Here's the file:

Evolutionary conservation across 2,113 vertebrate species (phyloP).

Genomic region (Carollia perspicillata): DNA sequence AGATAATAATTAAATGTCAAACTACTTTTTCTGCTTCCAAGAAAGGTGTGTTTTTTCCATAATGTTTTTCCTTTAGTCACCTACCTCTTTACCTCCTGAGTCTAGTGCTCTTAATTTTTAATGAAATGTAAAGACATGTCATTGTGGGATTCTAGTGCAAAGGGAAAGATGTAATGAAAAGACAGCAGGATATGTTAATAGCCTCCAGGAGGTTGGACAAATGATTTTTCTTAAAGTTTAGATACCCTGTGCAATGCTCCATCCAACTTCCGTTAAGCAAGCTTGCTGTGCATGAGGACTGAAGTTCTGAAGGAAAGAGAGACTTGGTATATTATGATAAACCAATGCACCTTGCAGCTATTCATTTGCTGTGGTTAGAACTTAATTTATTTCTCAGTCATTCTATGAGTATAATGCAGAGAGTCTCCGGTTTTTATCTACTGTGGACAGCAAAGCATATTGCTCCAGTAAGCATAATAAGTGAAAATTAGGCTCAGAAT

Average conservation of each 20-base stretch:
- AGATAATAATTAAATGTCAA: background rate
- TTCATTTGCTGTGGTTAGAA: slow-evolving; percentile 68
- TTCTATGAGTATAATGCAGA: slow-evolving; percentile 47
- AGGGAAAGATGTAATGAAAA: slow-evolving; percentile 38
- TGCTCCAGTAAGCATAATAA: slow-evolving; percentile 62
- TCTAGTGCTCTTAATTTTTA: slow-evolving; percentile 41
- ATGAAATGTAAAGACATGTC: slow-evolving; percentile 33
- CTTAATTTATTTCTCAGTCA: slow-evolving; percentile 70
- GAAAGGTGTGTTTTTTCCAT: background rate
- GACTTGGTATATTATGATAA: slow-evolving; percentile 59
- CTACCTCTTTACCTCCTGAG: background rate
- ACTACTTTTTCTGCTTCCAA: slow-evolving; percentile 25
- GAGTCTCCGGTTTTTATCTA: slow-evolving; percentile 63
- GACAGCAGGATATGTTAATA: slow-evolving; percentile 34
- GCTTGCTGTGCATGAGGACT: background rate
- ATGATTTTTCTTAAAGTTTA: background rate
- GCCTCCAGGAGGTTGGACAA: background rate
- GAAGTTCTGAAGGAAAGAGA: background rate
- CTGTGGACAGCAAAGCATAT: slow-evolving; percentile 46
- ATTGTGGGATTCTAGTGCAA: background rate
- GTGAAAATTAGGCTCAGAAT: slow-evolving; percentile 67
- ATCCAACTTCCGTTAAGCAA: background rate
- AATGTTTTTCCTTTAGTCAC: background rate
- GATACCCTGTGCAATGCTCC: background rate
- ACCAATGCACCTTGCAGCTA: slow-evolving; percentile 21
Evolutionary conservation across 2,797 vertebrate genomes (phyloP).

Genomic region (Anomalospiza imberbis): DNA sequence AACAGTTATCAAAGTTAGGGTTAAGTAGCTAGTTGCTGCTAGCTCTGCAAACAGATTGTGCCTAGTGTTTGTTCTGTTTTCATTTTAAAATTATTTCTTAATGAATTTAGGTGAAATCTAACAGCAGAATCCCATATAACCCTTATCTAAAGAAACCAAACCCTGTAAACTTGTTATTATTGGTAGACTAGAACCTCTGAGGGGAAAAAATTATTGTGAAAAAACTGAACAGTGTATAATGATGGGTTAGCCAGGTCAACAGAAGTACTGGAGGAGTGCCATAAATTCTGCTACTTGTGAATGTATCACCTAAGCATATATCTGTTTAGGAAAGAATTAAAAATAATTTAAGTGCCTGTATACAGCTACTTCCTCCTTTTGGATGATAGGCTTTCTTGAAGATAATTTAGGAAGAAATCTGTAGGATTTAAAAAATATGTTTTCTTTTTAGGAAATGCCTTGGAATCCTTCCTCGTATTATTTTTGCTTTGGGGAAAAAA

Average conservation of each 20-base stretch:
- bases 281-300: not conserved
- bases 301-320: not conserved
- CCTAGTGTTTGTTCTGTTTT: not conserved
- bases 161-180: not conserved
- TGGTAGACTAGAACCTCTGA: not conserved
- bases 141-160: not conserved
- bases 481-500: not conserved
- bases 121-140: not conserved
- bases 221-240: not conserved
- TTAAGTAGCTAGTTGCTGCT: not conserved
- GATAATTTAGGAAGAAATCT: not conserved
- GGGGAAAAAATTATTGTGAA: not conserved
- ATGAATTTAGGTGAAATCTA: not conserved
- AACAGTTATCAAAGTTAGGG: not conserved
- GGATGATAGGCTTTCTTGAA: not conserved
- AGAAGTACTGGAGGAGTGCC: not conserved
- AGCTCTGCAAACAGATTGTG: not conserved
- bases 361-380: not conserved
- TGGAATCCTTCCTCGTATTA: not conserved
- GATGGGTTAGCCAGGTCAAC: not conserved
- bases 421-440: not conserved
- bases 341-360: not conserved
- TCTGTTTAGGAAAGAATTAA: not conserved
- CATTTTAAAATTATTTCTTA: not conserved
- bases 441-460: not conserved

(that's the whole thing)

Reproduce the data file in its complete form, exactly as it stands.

Evolutionary conservation across 2,113 vertebrate species (phyloP).

Genomic region (Carollia perspicillata): DNA sequence AGATAATAATTAAATGTCAAACTACTTTTTCTGCTTCCAAGAAAGGTGTGTTTTTTCCATAATGTTTTTCCTTTAGTCACCTACCTCTTTACCTCCTGAGTCTAGTGCTCTTAATTTTTAATGAAATGTAAAGACATGTCATTGTGGGATTCTAGTGCAAAGGGAAAGATGTAATGAAAAGACAGCAGGATATGTTAATAGCCTCCAGGAGGTTGGACAAATGATTTTTCTTAAAGTTTAGATACCCTGTGCAATGCTCCATCCAACTTCCGTTAAGCAAGCTTGCTGTGCATGAGGACTGAAGTTCTGAAGGAAAGAGAGACTTGGTATATTATGATAAACCAATGCACCTTGCAGCTATTCATTTGCTGTGGTTAGAACTTAATTTATTTCTCAGTCATTCTATGAGTATAATGCAGAGAGTCTCCGGTTTTTATCTACTGTGGACAGCAAAGCATATTGCTCCAGTAAGCATAATAAGTGAAAATTAGGCTCAGAAT

Average conservation of each 20-base stretch:
- AGATAATAATTAAATGTCAA: background rate
- TTCATTTGCTGTGGTTAGAA: slow-evolving; percentile 68
- TTCTATGAGTATAATGCAGA: slow-evolving; percentile 47
- AGGGAAAGATGTAATGAAAA: slow-evolving; percentile 38
- TGCTCCAGTAAGCATAATAA: slow-evolving; percentile 62
- TCTAGTGCTCTTAATTTTTA: slow-evolving; percentile 41
- ATGAAATGTAAAGACATGTC: slow-evolving; percentile 33
- CTTAATTTATTTCTCAGTCA: slow-evolving; percentile 70
- GAAAGGTGTGTTTTTTCCAT: background rate
- GACTTGGTATATTATGATAA: slow-evolving; percentile 59
- CTACCTCTTTACCTCCTGAG: background rate
- ACTACTTTTTCTGCTTCCAA: slow-evolving; percentile 25
- GAGTCTCCGGTTTTTATCTA: slow-evolving; percentile 63
- GACAGCAGGATATGTTAATA: slow-evolving; percentile 34
- GCTTGCTGTGCATGAGGACT: background rate
- ATGATTTTTCTTAAAGTTTA: background rate
- GCCTCCAGGAGGTTGGACAA: background rate
- GAAGTTCTGAAGGAAAGAGA: background rate
- CTGTGGACAGCAAAGCATAT: slow-evolving; percentile 46
- ATTGTGGGATTCTAGTGCAA: background rate
- GTGAAAATTAGGCTCAGAAT: slow-evolving; percentile 67
- ATCCAACTTCCGTTAAGCAA: background rate
- AATGTTTTTCCTTTAGTCAC: background rate
- GATACCCTGTGCAATGCTCC: background rate
- ACCAATGCACCTTGCAGCTA: slow-evolving; percentile 21
Evolutionary conservation across 2,797 vertebrate genomes (phyloP).

Genomic region (Anomalospiza imberbis): DNA sequence AACAGTTATCAAAGTTAGGGTTAAGTAGCTAGTTGCTGCTAGCTCTGCAAACAGATTGTGCCTAGTGTTTGTTCTGTTTTCATTTTAAAATTATTTCTTAATGAATTTAGGTGAAATCTAACAGCAGAATCCCATATAACCCTTATCTAAAGAAACCAAACCCTGTAAACTTGTTATTATTGGTAGACTAGAACCTCTGAGGGGAAAAAATTATTGTGAAAAAACTGAACAGTGTATAATGATGGGTTAGCCAGGTCAACAGAAGTACTGGAGGAGTGCCATAAATTCTGCTACTTGTGAATGTATCACCTAAGCATATATCTGTTTAGGAAAGAATTAAAAATAATTTAAGTGCCTGTATACAGCTACTTCCTCCTTTTGGATGATAGGCTTTCTTGAAGATAATTTAGGAAGAAATCTGTAGGATTTAAAAAATATGTTTTCTTTTTAGGAAATGCCTTGGAATCCTTCCTCGTATTATTTTTGCTTTGGGGAAAAAA

Average conservation of each 20-base stretch:
- bases 281-300: not conserved
- bases 301-320: not conserved
- CCTAGTGTTTGTTCTGTTTT: not conserved
- bases 161-180: not conserved
- TGGTAGACTAGAACCTCTGA: not conserved
- bases 141-160: not conserved
- bases 481-500: not conserved
- bases 121-140: not conserved
- bases 221-240: not conserved
- TTAAGTAGCTAGTTGCTGCT: not conserved
- GATAATTTAGGAAGAAATCT: not conserved
- GGGGAAAAAATTATTGTGAA: not conserved
- ATGAATTTAGGTGAAATCTA: not conserved
- AACAGTTATCAAAGTTAGGG: not conserved
- GGATGATAGGCTTTCTTGAA: not conserved
- AGAAGTACTGGAGGAGTGCC: not conserved
- AGCTCTGCAAACAGATTGTG: not conserved
- bases 361-380: not conserved
- TGGAATCCTTCCTCGTATTA: not conserved
- GATGGGTTAGCCAGGTCAAC: not conserved
- bases 421-440: not conserved
- bases 341-360: not conserved
- TCTGTTTAGGAAAGAATTAA: not conserved
- CATTTTAAAATTATTTCTTA: not conserved
- bases 441-460: not conserved